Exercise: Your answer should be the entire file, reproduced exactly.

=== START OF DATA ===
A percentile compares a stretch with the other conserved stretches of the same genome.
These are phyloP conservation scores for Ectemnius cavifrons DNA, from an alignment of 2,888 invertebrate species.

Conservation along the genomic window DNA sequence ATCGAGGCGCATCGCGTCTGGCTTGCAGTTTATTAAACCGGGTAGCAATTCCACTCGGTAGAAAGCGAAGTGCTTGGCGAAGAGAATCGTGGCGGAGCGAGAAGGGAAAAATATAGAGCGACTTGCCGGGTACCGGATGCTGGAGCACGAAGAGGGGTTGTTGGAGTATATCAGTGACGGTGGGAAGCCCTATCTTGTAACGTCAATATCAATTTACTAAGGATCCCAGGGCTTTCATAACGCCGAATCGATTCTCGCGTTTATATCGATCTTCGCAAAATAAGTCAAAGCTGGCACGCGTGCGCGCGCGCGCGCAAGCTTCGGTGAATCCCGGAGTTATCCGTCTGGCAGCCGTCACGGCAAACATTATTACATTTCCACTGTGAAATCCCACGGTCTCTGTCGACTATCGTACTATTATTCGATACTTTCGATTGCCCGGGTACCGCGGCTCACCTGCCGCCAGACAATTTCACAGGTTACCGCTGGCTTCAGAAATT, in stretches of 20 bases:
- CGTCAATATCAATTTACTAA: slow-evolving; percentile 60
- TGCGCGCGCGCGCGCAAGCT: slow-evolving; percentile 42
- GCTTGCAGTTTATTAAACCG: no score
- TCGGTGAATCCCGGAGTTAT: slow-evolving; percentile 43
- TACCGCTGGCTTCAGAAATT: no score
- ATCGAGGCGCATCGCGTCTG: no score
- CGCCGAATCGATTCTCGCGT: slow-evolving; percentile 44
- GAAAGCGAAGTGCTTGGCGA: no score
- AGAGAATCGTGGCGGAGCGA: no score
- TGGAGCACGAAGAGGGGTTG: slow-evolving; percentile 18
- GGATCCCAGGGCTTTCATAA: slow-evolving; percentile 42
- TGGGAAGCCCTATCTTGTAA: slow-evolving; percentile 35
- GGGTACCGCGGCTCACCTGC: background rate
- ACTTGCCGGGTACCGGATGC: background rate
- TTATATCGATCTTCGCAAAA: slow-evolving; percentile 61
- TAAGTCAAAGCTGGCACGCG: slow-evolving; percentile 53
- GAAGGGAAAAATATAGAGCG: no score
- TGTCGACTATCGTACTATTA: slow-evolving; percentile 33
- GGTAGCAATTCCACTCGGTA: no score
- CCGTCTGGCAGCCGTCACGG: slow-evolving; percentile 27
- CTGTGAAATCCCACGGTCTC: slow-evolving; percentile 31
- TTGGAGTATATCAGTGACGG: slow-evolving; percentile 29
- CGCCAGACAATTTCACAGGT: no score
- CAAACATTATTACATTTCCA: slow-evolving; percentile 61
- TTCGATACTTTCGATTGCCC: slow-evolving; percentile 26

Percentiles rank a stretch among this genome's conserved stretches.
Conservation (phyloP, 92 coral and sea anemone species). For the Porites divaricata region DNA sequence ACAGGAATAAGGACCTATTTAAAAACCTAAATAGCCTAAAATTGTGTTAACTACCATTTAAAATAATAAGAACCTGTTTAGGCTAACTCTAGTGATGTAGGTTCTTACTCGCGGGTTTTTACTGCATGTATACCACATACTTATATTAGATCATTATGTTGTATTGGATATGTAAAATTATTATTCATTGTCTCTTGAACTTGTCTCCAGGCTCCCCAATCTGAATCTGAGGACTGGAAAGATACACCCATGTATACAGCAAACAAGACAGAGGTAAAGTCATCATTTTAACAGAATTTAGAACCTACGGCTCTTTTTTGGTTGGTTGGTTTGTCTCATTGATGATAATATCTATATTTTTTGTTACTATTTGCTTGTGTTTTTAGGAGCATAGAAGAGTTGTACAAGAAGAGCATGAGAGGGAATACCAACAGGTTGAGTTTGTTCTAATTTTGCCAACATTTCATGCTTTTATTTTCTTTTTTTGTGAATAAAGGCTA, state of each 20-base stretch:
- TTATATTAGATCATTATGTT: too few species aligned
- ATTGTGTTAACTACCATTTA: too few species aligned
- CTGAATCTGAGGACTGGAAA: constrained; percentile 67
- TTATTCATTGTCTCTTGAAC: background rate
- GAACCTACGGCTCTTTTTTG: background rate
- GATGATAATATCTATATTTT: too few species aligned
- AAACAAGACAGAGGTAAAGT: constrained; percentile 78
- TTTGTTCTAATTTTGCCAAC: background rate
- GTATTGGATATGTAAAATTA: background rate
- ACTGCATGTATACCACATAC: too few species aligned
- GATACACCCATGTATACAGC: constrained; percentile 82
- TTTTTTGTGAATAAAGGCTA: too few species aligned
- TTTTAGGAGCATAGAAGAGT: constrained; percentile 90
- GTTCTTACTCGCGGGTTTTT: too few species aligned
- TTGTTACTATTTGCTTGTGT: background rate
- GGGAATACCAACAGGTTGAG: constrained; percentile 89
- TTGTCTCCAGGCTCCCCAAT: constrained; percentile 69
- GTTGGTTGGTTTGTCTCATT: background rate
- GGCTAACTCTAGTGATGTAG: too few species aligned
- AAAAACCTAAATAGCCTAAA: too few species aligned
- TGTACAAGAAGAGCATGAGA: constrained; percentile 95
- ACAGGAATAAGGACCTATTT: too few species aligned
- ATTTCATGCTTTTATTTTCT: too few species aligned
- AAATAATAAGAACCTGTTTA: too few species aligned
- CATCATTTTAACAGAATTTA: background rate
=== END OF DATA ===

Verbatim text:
A percentile compares a stretch with the other conserved stretches of the same genome.
These are phyloP conservation scores for Ectemnius cavifrons DNA, from an alignment of 2,888 invertebrate species.

Conservation along the genomic window DNA sequence ATCGAGGCGCATCGCGTCTGGCTTGCAGTTTATTAAACCGGGTAGCAATTCCACTCGGTAGAAAGCGAAGTGCTTGGCGAAGAGAATCGTGGCGGAGCGAGAAGGGAAAAATATAGAGCGACTTGCCGGGTACCGGATGCTGGAGCACGAAGAGGGGTTGTTGGAGTATATCAGTGACGGTGGGAAGCCCTATCTTGTAACGTCAATATCAATTTACTAAGGATCCCAGGGCTTTCATAACGCCGAATCGATTCTCGCGTTTATATCGATCTTCGCAAAATAAGTCAAAGCTGGCACGCGTGCGCGCGCGCGCGCAAGCTTCGGTGAATCCCGGAGTTATCCGTCTGGCAGCCGTCACGGCAAACATTATTACATTTCCACTGTGAAATCCCACGGTCTCTGTCGACTATCGTACTATTATTCGATACTTTCGATTGCCCGGGTACCGCGGCTCACCTGCCGCCAGACAATTTCACAGGTTACCGCTGGCTTCAGAAATT, in stretches of 20 bases:
- CGTCAATATCAATTTACTAA: slow-evolving; percentile 60
- TGCGCGCGCGCGCGCAAGCT: slow-evolving; percentile 42
- GCTTGCAGTTTATTAAACCG: no score
- TCGGTGAATCCCGGAGTTAT: slow-evolving; percentile 43
- TACCGCTGGCTTCAGAAATT: no score
- ATCGAGGCGCATCGCGTCTG: no score
- CGCCGAATCGATTCTCGCGT: slow-evolving; percentile 44
- GAAAGCGAAGTGCTTGGCGA: no score
- AGAGAATCGTGGCGGAGCGA: no score
- TGGAGCACGAAGAGGGGTTG: slow-evolving; percentile 18
- GGATCCCAGGGCTTTCATAA: slow-evolving; percentile 42
- TGGGAAGCCCTATCTTGTAA: slow-evolving; percentile 35
- GGGTACCGCGGCTCACCTGC: background rate
- ACTTGCCGGGTACCGGATGC: background rate
- TTATATCGATCTTCGCAAAA: slow-evolving; percentile 61
- TAAGTCAAAGCTGGCACGCG: slow-evolving; percentile 53
- GAAGGGAAAAATATAGAGCG: no score
- TGTCGACTATCGTACTATTA: slow-evolving; percentile 33
- GGTAGCAATTCCACTCGGTA: no score
- CCGTCTGGCAGCCGTCACGG: slow-evolving; percentile 27
- CTGTGAAATCCCACGGTCTC: slow-evolving; percentile 31
- TTGGAGTATATCAGTGACGG: slow-evolving; percentile 29
- CGCCAGACAATTTCACAGGT: no score
- CAAACATTATTACATTTCCA: slow-evolving; percentile 61
- TTCGATACTTTCGATTGCCC: slow-evolving; percentile 26

Percentiles rank a stretch among this genome's conserved stretches.
Conservation (phyloP, 92 coral and sea anemone species). For the Porites divaricata region DNA sequence ACAGGAATAAGGACCTATTTAAAAACCTAAATAGCCTAAAATTGTGTTAACTACCATTTAAAATAATAAGAACCTGTTTAGGCTAACTCTAGTGATGTAGGTTCTTACTCGCGGGTTTTTACTGCATGTATACCACATACTTATATTAGATCATTATGTTGTATTGGATATGTAAAATTATTATTCATTGTCTCTTGAACTTGTCTCCAGGCTCCCCAATCTGAATCTGAGGACTGGAAAGATACACCCATGTATACAGCAAACAAGACAGAGGTAAAGTCATCATTTTAACAGAATTTAGAACCTACGGCTCTTTTTTGGTTGGTTGGTTTGTCTCATTGATGATAATATCTATATTTTTTGTTACTATTTGCTTGTGTTTTTAGGAGCATAGAAGAGTTGTACAAGAAGAGCATGAGAGGGAATACCAACAGGTTGAGTTTGTTCTAATTTTGCCAACATTTCATGCTTTTATTTTCTTTTTTTGTGAATAAAGGCTA, state of each 20-base stretch:
- TTATATTAGATCATTATGTT: too few species aligned
- ATTGTGTTAACTACCATTTA: too few species aligned
- CTGAATCTGAGGACTGGAAA: constrained; percentile 67
- TTATTCATTGTCTCTTGAAC: background rate
- GAACCTACGGCTCTTTTTTG: background rate
- GATGATAATATCTATATTTT: too few species aligned
- AAACAAGACAGAGGTAAAGT: constrained; percentile 78
- TTTGTTCTAATTTTGCCAAC: background rate
- GTATTGGATATGTAAAATTA: background rate
- ACTGCATGTATACCACATAC: too few species aligned
- GATACACCCATGTATACAGC: constrained; percentile 82
- TTTTTTGTGAATAAAGGCTA: too few species aligned
- TTTTAGGAGCATAGAAGAGT: constrained; percentile 90
- GTTCTTACTCGCGGGTTTTT: too few species aligned
- TTGTTACTATTTGCTTGTGT: background rate
- GGGAATACCAACAGGTTGAG: constrained; percentile 89
- TTGTCTCCAGGCTCCCCAAT: constrained; percentile 69
- GTTGGTTGGTTTGTCTCATT: background rate
- GGCTAACTCTAGTGATGTAG: too few species aligned
- AAAAACCTAAATAGCCTAAA: too few species aligned
- TGTACAAGAAGAGCATGAGA: constrained; percentile 95
- ACAGGAATAAGGACCTATTT: too few species aligned
- ATTTCATGCTTTTATTTTCT: too few species aligned
- AAATAATAAGAACCTGTTTA: too few species aligned
- CATCATTTTAACAGAATTTA: background rate